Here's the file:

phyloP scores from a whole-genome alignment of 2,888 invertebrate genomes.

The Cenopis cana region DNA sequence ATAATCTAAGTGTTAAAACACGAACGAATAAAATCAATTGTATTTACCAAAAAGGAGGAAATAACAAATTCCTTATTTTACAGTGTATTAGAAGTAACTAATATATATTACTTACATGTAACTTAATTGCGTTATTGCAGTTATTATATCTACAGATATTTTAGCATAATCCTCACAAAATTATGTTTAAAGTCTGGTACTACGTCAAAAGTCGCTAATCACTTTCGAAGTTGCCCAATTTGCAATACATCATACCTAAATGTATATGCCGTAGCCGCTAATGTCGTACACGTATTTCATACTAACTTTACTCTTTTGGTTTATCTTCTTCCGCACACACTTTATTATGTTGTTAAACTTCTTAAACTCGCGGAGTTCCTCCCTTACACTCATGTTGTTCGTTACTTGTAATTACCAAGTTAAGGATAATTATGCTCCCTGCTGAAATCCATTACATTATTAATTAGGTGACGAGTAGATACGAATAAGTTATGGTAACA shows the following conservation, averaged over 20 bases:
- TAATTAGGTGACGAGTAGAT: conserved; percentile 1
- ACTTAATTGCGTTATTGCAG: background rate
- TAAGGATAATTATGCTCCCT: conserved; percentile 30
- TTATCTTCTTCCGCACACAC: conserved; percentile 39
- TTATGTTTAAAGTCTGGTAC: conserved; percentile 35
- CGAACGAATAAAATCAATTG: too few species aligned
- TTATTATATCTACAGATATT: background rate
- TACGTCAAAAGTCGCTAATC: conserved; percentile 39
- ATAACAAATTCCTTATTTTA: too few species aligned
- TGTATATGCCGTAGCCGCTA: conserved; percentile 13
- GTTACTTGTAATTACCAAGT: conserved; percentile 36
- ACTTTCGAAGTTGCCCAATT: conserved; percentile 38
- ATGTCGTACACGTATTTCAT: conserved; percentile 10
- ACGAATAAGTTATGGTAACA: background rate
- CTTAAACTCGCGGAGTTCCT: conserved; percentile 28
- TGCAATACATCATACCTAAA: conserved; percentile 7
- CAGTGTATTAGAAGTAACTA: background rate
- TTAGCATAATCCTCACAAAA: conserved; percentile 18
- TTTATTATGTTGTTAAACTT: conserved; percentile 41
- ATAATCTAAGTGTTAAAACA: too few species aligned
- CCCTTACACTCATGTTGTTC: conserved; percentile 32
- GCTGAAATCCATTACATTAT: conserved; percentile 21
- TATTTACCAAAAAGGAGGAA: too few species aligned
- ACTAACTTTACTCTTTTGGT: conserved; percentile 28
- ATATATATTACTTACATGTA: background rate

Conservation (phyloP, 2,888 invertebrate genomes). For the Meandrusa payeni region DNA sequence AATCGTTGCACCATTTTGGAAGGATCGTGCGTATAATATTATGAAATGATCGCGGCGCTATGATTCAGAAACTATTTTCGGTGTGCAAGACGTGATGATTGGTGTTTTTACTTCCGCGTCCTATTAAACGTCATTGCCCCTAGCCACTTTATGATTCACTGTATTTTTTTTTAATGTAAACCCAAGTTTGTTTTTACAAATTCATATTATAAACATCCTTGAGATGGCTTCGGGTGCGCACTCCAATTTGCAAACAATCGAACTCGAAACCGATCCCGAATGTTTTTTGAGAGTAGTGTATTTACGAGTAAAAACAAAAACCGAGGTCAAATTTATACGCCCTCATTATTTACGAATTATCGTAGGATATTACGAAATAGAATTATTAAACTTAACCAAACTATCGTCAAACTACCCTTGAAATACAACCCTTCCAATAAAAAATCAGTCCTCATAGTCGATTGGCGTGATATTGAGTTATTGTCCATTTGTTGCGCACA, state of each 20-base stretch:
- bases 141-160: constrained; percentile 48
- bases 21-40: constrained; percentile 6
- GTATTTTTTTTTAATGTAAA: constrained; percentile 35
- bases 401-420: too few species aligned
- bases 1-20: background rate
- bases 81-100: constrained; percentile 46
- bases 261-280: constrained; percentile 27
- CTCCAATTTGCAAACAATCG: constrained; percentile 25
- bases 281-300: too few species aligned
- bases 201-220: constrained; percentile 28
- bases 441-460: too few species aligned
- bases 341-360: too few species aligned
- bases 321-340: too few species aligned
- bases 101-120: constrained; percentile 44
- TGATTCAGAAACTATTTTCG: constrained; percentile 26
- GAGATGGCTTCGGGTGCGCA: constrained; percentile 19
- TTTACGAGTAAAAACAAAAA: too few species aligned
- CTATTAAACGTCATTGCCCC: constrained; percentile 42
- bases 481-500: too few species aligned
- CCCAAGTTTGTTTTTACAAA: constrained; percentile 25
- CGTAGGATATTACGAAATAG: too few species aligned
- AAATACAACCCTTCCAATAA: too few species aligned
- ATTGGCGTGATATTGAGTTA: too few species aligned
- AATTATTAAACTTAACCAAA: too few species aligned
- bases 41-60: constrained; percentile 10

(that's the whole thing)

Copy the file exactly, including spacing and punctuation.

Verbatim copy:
phyloP scores from a whole-genome alignment of 2,888 invertebrate genomes.

The Cenopis cana region DNA sequence ATAATCTAAGTGTTAAAACACGAACGAATAAAATCAATTGTATTTACCAAAAAGGAGGAAATAACAAATTCCTTATTTTACAGTGTATTAGAAGTAACTAATATATATTACTTACATGTAACTTAATTGCGTTATTGCAGTTATTATATCTACAGATATTTTAGCATAATCCTCACAAAATTATGTTTAAAGTCTGGTACTACGTCAAAAGTCGCTAATCACTTTCGAAGTTGCCCAATTTGCAATACATCATACCTAAATGTATATGCCGTAGCCGCTAATGTCGTACACGTATTTCATACTAACTTTACTCTTTTGGTTTATCTTCTTCCGCACACACTTTATTATGTTGTTAAACTTCTTAAACTCGCGGAGTTCCTCCCTTACACTCATGTTGTTCGTTACTTGTAATTACCAAGTTAAGGATAATTATGCTCCCTGCTGAAATCCATTACATTATTAATTAGGTGACGAGTAGATACGAATAAGTTATGGTAACA shows the following conservation, averaged over 20 bases:
- TAATTAGGTGACGAGTAGAT: conserved; percentile 1
- ACTTAATTGCGTTATTGCAG: background rate
- TAAGGATAATTATGCTCCCT: conserved; percentile 30
- TTATCTTCTTCCGCACACAC: conserved; percentile 39
- TTATGTTTAAAGTCTGGTAC: conserved; percentile 35
- CGAACGAATAAAATCAATTG: too few species aligned
- TTATTATATCTACAGATATT: background rate
- TACGTCAAAAGTCGCTAATC: conserved; percentile 39
- ATAACAAATTCCTTATTTTA: too few species aligned
- TGTATATGCCGTAGCCGCTA: conserved; percentile 13
- GTTACTTGTAATTACCAAGT: conserved; percentile 36
- ACTTTCGAAGTTGCCCAATT: conserved; percentile 38
- ATGTCGTACACGTATTTCAT: conserved; percentile 10
- ACGAATAAGTTATGGTAACA: background rate
- CTTAAACTCGCGGAGTTCCT: conserved; percentile 28
- TGCAATACATCATACCTAAA: conserved; percentile 7
- CAGTGTATTAGAAGTAACTA: background rate
- TTAGCATAATCCTCACAAAA: conserved; percentile 18
- TTTATTATGTTGTTAAACTT: conserved; percentile 41
- ATAATCTAAGTGTTAAAACA: too few species aligned
- CCCTTACACTCATGTTGTTC: conserved; percentile 32
- GCTGAAATCCATTACATTAT: conserved; percentile 21
- TATTTACCAAAAAGGAGGAA: too few species aligned
- ACTAACTTTACTCTTTTGGT: conserved; percentile 28
- ATATATATTACTTACATGTA: background rate

Conservation (phyloP, 2,888 invertebrate genomes). For the Meandrusa payeni region DNA sequence AATCGTTGCACCATTTTGGAAGGATCGTGCGTATAATATTATGAAATGATCGCGGCGCTATGATTCAGAAACTATTTTCGGTGTGCAAGACGTGATGATTGGTGTTTTTACTTCCGCGTCCTATTAAACGTCATTGCCCCTAGCCACTTTATGATTCACTGTATTTTTTTTTAATGTAAACCCAAGTTTGTTTTTACAAATTCATATTATAAACATCCTTGAGATGGCTTCGGGTGCGCACTCCAATTTGCAAACAATCGAACTCGAAACCGATCCCGAATGTTTTTTGAGAGTAGTGTATTTACGAGTAAAAACAAAAACCGAGGTCAAATTTATACGCCCTCATTATTTACGAATTATCGTAGGATATTACGAAATAGAATTATTAAACTTAACCAAACTATCGTCAAACTACCCTTGAAATACAACCCTTCCAATAAAAAATCAGTCCTCATAGTCGATTGGCGTGATATTGAGTTATTGTCCATTTGTTGCGCACA, state of each 20-base stretch:
- bases 141-160: constrained; percentile 48
- bases 21-40: constrained; percentile 6
- GTATTTTTTTTTAATGTAAA: constrained; percentile 35
- bases 401-420: too few species aligned
- bases 1-20: background rate
- bases 81-100: constrained; percentile 46
- bases 261-280: constrained; percentile 27
- CTCCAATTTGCAAACAATCG: constrained; percentile 25
- bases 281-300: too few species aligned
- bases 201-220: constrained; percentile 28
- bases 441-460: too few species aligned
- bases 341-360: too few species aligned
- bases 321-340: too few species aligned
- bases 101-120: constrained; percentile 44
- TGATTCAGAAACTATTTTCG: constrained; percentile 26
- GAGATGGCTTCGGGTGCGCA: constrained; percentile 19
- TTTACGAGTAAAAACAAAAA: too few species aligned
- CTATTAAACGTCATTGCCCC: constrained; percentile 42
- bases 481-500: too few species aligned
- CCCAAGTTTGTTTTTACAAA: constrained; percentile 25
- CGTAGGATATTACGAAATAG: too few species aligned
- AAATACAACCCTTCCAATAA: too few species aligned
- ATTGGCGTGATATTGAGTTA: too few species aligned
- AATTATTAAACTTAACCAAA: too few species aligned
- bases 41-60: constrained; percentile 10